Technical Info


This introduction assumes the reader has skills and experiences in GC and GC/MS analysis or, having no or limited experiences in pyrolysis-GC (Py-GC), is willing to learn and use it in the future.

2. Pyrolysis

2.1 What is pyrolysis?

Pyrolysis is the decomposition of a polymer into smaller molecules by heating at high temperatures. In most cases, this is done under inert atmosphere (no oxygen). Fission of molecular bonds and physical changes irreversibly take place. These smaller molecules obtained by fission in an inert atmosphere are called Pyrolyzates.

Analytical pyrolysis using a Pyrolysis (Py)-GC/MS system is described.

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Fig. 3 Image of analytical pyrolysis

A polymer is made up of repetitive atoms or molecules each covalently bonded, forming a long molecular chain or macromolecule.

In analytical pyrolysis, these molecular chains of a polymer are broken up by rapidly heating to a high temperature usually at about 600 ºC, and the composition of the polymer is investigated by introducing the smaller molecules (pyrolyzates) into an analytical instrument such as GC/MS.

(An illustrative image is shown in the figure on the left.)

2.2 Pyrolysis and pyrolyzates of polymeric materials

Hydrocarbon, C4 butane in this example, burns to give carbon dioxide and water when heated to high temperatures in air or in the presence of oxygen.

On the other hand, under non-oxygen atmosphere, C-C bond scissions occurs to give smaller molecules.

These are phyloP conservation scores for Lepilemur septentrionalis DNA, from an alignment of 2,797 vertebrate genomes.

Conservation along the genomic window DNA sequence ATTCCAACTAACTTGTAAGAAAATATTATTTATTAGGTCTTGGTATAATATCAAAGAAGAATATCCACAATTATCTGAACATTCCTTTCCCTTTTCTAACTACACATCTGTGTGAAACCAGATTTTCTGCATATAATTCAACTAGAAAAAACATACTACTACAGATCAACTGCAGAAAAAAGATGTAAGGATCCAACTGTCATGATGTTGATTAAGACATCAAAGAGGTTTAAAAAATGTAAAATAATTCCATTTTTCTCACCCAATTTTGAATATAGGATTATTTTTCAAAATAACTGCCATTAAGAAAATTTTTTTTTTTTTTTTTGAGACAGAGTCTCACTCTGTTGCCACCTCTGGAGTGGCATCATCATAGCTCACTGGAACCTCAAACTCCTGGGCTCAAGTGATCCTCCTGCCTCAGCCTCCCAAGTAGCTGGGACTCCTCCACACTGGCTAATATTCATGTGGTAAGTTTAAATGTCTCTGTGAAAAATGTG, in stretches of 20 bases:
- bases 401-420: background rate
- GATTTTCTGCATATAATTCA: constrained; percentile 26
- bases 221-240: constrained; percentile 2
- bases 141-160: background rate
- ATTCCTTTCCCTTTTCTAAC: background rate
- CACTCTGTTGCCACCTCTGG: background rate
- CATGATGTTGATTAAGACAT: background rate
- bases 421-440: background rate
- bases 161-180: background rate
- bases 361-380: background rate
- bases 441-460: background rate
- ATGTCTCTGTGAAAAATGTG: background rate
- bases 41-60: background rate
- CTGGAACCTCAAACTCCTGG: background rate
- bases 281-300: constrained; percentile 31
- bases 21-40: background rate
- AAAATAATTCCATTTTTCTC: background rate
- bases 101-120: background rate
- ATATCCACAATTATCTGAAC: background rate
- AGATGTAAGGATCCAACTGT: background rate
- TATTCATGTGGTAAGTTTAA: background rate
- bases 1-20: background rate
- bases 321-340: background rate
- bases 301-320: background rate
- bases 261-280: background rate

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In analytical pyrolysis, polymers with large molecular weight are heated at high temperatures under the non-oxygen atmosphere, affording thermally decomposed products including monomers. The molecular structure of polymers can be elucidated from the information.

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Fig. 4 Pyrolysis and pyrolyzates

2.3 Pyrograms of typical polymers

A pyrogram is a chromatogram of the pyrolyzates obtained by pyrolysis.

Shown below are pyrograms obtained by flash pyrolysis of typical polymers at 600 ºC under helium (He) atmosphere. The profile of a pyrogram differs greatly from polymer to polymer.

Each peak on the pyrogram represents a smaller molecule (pyrolyzate) derived from the decomposition of a polymer. Therefore, in most cases, identifying each peak on the pyrogram can lead to the identification of the original polymer.

Polyethylene pyrolysis produces hydrocarbon fragments (pyrolyzates) from C2 to C100 or more, in a characteristic way, thus it is easy to determine the original structure from the pyrolyzates.

Polypropylene and polystyrene are pyrolyzed to give dimer, trimer, and others, in addition to monomer. Copolymers decompose to give even more complex profiles.

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Fig. 5 Pyrograms of typical polymers